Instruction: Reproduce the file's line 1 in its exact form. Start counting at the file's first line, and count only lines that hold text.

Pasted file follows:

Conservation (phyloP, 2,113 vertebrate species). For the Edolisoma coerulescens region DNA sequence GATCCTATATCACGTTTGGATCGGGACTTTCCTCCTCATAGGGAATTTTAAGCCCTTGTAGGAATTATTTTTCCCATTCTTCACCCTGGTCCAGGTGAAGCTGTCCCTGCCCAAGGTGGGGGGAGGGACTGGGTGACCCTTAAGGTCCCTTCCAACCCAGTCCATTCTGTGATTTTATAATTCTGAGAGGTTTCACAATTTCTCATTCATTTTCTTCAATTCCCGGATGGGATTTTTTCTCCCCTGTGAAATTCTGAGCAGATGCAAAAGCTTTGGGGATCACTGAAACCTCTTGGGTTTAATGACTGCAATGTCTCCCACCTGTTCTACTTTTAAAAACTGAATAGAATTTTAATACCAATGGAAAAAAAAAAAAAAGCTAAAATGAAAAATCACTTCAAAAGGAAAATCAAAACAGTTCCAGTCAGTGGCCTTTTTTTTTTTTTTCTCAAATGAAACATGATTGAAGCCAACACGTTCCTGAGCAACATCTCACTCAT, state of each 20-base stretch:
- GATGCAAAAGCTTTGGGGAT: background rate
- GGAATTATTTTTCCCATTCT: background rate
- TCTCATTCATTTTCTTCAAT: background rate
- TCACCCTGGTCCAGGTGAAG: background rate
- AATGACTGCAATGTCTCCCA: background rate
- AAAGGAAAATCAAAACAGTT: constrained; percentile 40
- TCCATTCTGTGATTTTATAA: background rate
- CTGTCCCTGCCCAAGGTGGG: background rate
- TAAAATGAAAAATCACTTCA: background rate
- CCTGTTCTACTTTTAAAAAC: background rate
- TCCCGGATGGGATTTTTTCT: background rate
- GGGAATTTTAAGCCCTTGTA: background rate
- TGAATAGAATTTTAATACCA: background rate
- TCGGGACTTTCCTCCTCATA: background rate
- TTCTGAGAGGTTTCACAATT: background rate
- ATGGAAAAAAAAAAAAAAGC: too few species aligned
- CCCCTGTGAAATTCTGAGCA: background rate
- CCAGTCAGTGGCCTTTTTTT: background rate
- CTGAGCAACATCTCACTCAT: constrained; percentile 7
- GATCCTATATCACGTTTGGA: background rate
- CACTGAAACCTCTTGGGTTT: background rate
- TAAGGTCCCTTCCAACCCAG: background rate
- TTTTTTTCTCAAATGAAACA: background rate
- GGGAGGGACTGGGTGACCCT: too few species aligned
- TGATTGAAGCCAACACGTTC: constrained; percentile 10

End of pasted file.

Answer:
Conservation (phyloP, 2,113 vertebrate species). For the Edolisoma coerulescens region DNA sequence GATCCTATATCACGTTTGGATCGGGACTTTCCTCCTCATAGGGAATTTTAAGCCCTTGTAGGAATTATTTTTCCCATTCTTCACCCTGGTCCAGGTGAAGCTGTCCCTGCCCAAGGTGGGGGGAGGGACTGGGTGACCCTTAAGGTCCCTTCCAACCCAGTCCATTCTGTGATTTTATAATTCTGAGAGGTTTCACAATTTCTCATTCATTTTCTTCAATTCCCGGATGGGATTTTTTCTCCCCTGTGAAATTCTGAGCAGATGCAAAAGCTTTGGGGATCACTGAAACCTCTTGGGTTTAATGACTGCAATGTCTCCCACCTGTTCTACTTTTAAAAACTGAATAGAATTTTAATACCAATGGAAAAAAAAAAAAAAGCTAAAATGAAAAATCACTTCAAAAGGAAAATCAAAACAGTTCCAGTCAGTGGCCTTTTTTTTTTTTTTCTCAAATGAAACATGATTGAAGCCAACACGTTCCTGAGCAACATCTCACTCAT, state of each 20-base stretch: